Our game is a strategy game, so I identified the strategic element as the core concern of the game. If you’re making a shooter, then I would assume that your focus is on shooting. If you’re making one of those RPG/Shooter hybrids you gotta figure out what is the most important thing on your plate. Everything should support your main focus. If your game is a narrative game, everything should support the narrative. If your game is a platforming game, everything should support the platforming.

This is a goofy thing I don’t see people grasping a lot, even though its really simple. For example, Combat is an element in The Deepening, and it was also in the original. However, the original included combat as a fun thing and a consequence of mining, but it didn’t precisely support the tile-placement and map expansion mechanic.

The Deepening addressed this fact and looked at what combat needed to be for the strategic mode. First, if the strategic goal is controlling the map and extracting resources, then combat should impact map control directly. We accomplished this by going with that Swashbuckling feel, where warriors will take or give up territory as they fight. They don’t just stand and battle, they’ll go up staircases or jump across tables and stay mobile. So in this case, the Superior Combat Asset (for whichever reason) steals territory from the Inferior Combat Asset as a result of their scuffle. This allows powerful combatants to expand their player’s territory, defend territory they already have, and perform a projection of power from their safer territory into contested territory

Instead of being an afterthought, combat directly translates into territory gain. I see this only very rarely, though in Company of Heroes it came through strongly, and that game really hit all the right notes on designing a strategic RTS.

Construction and De-Construction also play directly into it, but more on that at a later date. Suffice to say, when you’re building things in your tunnels, you’re obviously contributing to a form of game where territory control is important.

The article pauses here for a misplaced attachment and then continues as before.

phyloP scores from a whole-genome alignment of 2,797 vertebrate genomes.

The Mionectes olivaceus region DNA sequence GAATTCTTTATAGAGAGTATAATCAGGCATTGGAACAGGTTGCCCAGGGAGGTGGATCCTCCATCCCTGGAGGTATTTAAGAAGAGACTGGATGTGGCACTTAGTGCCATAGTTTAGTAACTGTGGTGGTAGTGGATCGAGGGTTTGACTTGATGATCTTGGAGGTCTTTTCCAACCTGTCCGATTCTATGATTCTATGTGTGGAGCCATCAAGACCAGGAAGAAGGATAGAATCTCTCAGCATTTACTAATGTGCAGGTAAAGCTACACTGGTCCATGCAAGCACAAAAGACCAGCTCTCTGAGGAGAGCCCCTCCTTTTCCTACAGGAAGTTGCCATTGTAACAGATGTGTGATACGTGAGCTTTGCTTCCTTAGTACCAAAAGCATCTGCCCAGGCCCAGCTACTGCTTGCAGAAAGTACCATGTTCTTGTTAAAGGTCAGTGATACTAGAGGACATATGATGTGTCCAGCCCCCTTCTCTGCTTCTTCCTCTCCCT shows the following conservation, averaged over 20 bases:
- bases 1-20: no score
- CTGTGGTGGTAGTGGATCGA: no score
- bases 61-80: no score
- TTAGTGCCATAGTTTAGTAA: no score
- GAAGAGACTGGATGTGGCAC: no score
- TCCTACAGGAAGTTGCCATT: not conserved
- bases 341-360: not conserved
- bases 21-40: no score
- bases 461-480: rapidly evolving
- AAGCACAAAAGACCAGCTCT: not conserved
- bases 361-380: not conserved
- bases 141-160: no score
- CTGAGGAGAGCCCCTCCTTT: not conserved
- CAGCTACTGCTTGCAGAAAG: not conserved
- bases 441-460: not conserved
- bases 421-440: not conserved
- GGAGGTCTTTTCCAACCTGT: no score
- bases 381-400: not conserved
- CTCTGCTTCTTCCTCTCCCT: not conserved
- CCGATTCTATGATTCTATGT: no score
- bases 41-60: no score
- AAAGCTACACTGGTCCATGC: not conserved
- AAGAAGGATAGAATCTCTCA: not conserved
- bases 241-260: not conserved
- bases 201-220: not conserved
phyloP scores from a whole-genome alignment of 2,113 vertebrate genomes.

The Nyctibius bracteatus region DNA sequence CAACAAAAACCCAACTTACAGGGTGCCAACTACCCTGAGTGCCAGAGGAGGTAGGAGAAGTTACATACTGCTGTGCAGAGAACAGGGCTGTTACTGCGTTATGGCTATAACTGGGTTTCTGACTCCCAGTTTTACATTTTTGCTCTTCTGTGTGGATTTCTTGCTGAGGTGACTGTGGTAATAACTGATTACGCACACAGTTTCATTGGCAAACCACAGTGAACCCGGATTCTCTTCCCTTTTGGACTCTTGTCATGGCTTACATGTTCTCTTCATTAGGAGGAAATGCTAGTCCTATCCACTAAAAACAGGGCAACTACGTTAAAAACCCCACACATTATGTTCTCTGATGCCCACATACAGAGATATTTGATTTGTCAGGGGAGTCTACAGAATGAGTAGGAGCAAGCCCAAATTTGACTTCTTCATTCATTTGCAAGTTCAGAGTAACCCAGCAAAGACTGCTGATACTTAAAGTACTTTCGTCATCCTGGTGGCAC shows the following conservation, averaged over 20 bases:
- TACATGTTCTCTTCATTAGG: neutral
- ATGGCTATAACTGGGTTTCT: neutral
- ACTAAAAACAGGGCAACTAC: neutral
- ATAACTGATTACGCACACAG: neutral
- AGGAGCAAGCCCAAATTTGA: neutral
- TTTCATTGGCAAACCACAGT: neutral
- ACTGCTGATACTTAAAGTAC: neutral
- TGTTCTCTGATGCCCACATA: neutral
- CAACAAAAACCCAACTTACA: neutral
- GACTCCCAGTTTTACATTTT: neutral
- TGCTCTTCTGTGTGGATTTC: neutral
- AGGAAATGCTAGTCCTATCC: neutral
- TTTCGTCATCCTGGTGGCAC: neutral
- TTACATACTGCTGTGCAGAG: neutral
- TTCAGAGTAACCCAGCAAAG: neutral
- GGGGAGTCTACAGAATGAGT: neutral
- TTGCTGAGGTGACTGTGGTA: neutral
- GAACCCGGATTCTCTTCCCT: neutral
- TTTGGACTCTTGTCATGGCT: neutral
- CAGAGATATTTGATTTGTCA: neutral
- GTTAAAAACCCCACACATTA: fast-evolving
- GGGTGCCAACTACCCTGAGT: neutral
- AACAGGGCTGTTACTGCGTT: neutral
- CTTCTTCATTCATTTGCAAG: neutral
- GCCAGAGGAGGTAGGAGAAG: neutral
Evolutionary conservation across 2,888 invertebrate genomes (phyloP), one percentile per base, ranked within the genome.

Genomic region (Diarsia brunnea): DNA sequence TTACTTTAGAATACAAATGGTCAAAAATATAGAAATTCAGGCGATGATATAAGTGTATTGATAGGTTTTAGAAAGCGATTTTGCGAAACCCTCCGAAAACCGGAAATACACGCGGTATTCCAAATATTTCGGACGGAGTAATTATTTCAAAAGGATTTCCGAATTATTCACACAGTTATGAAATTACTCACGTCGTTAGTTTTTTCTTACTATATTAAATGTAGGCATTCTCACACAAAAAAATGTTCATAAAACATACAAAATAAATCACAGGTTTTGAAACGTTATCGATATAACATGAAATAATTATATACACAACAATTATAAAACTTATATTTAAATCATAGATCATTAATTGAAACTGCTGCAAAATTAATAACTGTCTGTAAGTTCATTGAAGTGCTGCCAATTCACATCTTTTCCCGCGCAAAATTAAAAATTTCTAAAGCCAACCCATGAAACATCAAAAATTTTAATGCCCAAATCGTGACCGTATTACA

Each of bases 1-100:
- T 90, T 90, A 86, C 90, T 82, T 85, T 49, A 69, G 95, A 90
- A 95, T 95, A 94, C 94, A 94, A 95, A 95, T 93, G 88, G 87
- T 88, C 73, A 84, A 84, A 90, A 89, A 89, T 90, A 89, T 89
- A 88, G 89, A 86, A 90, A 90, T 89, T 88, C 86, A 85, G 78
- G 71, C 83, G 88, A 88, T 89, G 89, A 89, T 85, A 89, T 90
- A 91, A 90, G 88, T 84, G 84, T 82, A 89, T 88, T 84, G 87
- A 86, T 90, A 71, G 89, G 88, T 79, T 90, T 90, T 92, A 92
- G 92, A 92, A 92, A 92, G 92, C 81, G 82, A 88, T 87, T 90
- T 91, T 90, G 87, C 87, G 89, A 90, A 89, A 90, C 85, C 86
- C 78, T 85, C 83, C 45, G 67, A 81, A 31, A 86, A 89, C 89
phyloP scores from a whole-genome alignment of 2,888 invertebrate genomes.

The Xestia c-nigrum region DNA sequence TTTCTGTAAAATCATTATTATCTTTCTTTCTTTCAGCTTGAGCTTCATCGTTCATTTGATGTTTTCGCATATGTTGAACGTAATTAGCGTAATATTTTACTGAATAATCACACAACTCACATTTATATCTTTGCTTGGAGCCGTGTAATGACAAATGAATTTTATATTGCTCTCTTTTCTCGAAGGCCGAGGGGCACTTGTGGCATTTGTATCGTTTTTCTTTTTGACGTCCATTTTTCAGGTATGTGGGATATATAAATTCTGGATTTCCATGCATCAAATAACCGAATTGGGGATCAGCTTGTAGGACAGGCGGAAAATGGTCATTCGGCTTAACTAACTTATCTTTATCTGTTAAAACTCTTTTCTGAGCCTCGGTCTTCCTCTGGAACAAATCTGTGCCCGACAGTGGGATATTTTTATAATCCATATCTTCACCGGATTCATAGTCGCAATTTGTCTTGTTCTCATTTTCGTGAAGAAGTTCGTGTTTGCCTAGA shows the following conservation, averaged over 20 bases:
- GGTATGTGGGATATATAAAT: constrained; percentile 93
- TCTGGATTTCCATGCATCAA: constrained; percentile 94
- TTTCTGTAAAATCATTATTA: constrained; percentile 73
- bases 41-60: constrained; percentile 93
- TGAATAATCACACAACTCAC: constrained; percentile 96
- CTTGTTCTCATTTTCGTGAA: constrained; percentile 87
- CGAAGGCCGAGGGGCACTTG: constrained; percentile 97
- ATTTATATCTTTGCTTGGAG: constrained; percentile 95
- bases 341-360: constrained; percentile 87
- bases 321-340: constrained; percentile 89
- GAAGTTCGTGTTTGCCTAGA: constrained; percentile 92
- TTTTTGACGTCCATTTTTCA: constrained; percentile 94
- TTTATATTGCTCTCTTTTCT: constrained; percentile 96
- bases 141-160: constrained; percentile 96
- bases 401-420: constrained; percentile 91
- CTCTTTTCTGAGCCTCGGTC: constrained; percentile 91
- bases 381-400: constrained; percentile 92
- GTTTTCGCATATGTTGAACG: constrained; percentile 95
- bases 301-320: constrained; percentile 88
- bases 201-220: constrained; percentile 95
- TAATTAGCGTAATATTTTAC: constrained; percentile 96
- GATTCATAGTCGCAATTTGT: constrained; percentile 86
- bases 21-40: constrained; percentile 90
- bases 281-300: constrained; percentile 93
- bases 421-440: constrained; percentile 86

Resource extraction is a big one too. I felt that one of the best ways we can actually unify the idea of territory with resource extraction is to change minerals from being a background object to a foreground object. Why do we have gold in the back when it could be in the walls?

Quick show of hands, who has seen The Fellowship of the Rings or The Hobbit? In both we get shots of Dwarf Mines being massive holes down into the earth where millions of tons of rock have been cleared away in a search for riches. Remember the idea of digging too greedily and too deep? Remember what happened to Moria when they did? Well, that’s because when you dig gold out of the wall, you’ve also dug away the wall!

So when you’re mining, you’re mining out the walls in the area full of gold. If you imagine a very simple One on One map with a pile of gold in the center you can see how this will force players into conflict with each other. Instead of having to dangle relics in pre-made tunnels down below, we’ll be able to use the map’s normal design to push players into gradual contact with each other. Best of all, it will actually force people to dig too greedily and too deep, searching for more money to spend or score with.

Also nice is that the same movement scheme can be re-used multiple times, making it much easier for players to understand how to control the game. If you want to move a hero from one place to another, you could use a waypoint system. Click one place to have them path to that place on their own, or give multiple waypoints to give them a more specific route. This also lets you queue up movements and actions, which is great. Once done, that same system can be re-used for tunnel digging, as you can click on an origin point and then a few more waypoints, assign Miners to the task, and let them work it out. That’s really nice for tunnel construction. Mining can even be done the same way, though I would suggest that mining be done on a “per miner” basis, to slow down how quickly resources are harvested. They can even mine in a similar way to how they dig, making players understand at a glance that mining and tunneling are both systems that knock chunks out of the walls and are done by miners.

So that’s several systems all united in working towards the major goal, improved and made more fun while also cutting them down and ditching less fun elements, and one easy to understand movement mechanic being used three times for three different applications and replacing the previously existing complex one. Not bad at all.

Hopefully that’ll keep people from freaking out a little.

Spacelab Signing Out

Thanks for reading this development update. It was a bit of a rambling one, but I think you’d be happy to hear that the design is coming together enough that I can make a document that overviews the entire game. In a bit I’ll probably be able to show it off, maybe for this or a later Friday/Saturday double feature. Now I’ve got to go grab some food! Designing is hungry work.

Neil Wickman makes lemonaide when given explosive lemons, and justifies them as a deconstruction mechanic..

He has been working for Lunar Giant studios since its inception as one of the lead designers and the Creative Director. Listen to him @LunarNeil on Twitter.